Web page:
The VL30 in the nonagouti allele was derived from wild mice
Next, we analyzed the evolutionary relationships among the alleles of the agouti locus in inbred laboratory and wild mouse strains to determine the historic origin of the a allele. Wild mice, M. musculus, are classified into three representative subspecies groups, domesticus, musculus, and castaneus, based on genetic characteristics. These subspecies groups are further subdivided into many taxonomic subspecies. For example, the Japanese mouse, M. m. molossinus, is categorized as a subspecies belonging to the musculus group17,18. A phylogenetic tree based on an alignment of the full-length sequences of the agouti gene (Fig. 5a) in various inbred strains using next-generation sequencing (NGS) reads19,20 showed that the nonagouti laboratory strains clustered into the same group with Japanese fancy mouse strain JF1 and other East Asian musculus group strains, including CHD/Ms (CHD), SWN/Ms (SWN), KJR/Ms (KJR), MOLF/EiJ (MOLF), and MSM/Ms (MSM). This cluster contained laboratory strains that carry the a allele at the agouti locus. Other laboratory strains showing the agouti phenotype were clustered together with domesticus group wild strains ZALENDE/EiJ, BFM/2Ms, PGN2/Ms, WSB/EiJ (WSB), and LEWES/EiJ, consistent with previous reports21,22. As most parts of the genomes of laboratory strains are derived from the domesticus group23, the clustering indicated an introgression of the original a allele in the lineage of the East Asian musculus group, including JF1 into the laboratory strains.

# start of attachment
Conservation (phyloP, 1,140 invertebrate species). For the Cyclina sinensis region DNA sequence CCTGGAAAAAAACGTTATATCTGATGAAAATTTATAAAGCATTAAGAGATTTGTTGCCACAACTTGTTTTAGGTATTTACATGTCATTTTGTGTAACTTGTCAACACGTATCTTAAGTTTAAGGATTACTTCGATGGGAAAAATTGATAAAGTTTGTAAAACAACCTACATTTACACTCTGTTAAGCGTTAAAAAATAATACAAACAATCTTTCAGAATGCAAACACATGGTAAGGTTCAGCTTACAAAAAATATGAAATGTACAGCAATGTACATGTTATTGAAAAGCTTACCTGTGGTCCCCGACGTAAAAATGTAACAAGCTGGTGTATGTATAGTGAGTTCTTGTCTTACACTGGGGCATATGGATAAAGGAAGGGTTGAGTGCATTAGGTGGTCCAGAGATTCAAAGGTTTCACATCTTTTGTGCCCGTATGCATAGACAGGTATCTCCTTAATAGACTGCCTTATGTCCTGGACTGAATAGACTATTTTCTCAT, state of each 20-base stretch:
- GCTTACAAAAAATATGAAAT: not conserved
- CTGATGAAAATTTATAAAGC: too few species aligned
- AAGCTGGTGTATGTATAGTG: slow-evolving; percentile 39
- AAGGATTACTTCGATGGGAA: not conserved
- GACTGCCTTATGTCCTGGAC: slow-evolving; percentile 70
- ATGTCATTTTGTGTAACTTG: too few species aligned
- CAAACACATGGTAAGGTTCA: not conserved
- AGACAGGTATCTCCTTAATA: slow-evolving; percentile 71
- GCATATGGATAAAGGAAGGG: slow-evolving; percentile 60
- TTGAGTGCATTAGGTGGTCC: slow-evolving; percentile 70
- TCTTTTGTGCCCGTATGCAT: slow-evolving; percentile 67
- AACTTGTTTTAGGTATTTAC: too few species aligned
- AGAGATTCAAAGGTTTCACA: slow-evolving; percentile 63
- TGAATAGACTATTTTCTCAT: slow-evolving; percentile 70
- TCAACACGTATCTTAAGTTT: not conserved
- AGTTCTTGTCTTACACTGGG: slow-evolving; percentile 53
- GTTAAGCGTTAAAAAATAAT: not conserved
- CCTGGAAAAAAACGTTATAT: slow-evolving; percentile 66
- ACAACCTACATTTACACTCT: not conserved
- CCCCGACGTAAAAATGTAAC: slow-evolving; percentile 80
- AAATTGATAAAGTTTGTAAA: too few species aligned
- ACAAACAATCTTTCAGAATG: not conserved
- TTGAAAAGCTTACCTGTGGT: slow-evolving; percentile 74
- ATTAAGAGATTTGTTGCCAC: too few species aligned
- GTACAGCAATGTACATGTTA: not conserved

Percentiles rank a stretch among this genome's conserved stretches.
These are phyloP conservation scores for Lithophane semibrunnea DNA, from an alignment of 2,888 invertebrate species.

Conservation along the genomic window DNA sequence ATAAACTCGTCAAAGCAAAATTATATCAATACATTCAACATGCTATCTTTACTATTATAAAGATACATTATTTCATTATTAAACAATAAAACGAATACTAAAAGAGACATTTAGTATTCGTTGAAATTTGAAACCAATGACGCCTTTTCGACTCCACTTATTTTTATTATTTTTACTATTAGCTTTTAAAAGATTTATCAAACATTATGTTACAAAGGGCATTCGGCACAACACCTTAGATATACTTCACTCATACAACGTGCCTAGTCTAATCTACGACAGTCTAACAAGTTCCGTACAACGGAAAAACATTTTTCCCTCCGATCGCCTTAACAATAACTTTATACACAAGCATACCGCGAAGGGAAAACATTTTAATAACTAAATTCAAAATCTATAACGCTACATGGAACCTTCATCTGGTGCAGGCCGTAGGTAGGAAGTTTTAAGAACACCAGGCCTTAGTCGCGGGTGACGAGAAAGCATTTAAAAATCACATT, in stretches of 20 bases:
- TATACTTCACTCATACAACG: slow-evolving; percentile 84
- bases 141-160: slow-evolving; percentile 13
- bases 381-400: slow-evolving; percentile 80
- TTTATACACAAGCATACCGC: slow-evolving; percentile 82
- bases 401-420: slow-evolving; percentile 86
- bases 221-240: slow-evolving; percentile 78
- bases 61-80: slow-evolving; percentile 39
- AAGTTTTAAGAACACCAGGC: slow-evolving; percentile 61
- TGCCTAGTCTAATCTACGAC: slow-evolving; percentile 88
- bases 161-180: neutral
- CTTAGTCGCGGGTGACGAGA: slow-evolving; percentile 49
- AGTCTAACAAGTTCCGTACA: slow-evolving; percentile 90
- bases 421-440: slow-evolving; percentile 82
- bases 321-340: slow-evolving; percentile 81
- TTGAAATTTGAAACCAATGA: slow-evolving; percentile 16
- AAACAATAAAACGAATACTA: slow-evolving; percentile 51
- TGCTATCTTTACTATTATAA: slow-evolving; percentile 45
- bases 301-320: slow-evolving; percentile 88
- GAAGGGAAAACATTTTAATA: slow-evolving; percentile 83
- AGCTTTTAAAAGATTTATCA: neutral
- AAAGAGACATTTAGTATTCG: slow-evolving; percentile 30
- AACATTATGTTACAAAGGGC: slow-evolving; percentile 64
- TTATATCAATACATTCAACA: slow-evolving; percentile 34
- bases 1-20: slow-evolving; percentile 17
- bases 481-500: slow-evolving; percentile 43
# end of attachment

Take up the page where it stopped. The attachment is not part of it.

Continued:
We next analyzed the structural variation of the agouti locus in inbred mouse strains (Fig. 5a and Supplementary Fig. 6). NGS reads19,20 showed that a majority of classical laboratory strains with the a/a genotype and JF1 have both VL30 and β4 insertions, whereas wild strains MOLF and MSM have only the VL30 insertion at the agouti locus. Importantly, however, there was no paired-end read aligned over both sides of the flanking sequence of VL30 at the agouti locus in MOLF and MSM mice, indicating that the inserted site is interrupted by a sequence longer than the fragmented DNA size (200 bp on average) in the NGS data. Capillary sequencing data20 also showed the presence of both ends of VL30 at the agouti locus in MSM (Supplementary Fig. 7). We verified this insertion by genomic PCR of the agouti gene at the inserted site (Fig. 5b). PCR products in strains with the a/a genotype were about 15 kb in length, corresponding to the full-length VL30 and β4 insertions in the a allele, while those of CHD, KJR, SWN, and MSM were about 5.6 kb in length, corresponding to the full-length VL30 insertion only. Direct sequencing of the PCR products revealed that the agouti locus of CHD, KJR, SWN, and MSM contains an intact VL30 insertion that is not interrupted by the β4 insertion (Supplementary Fig. 8).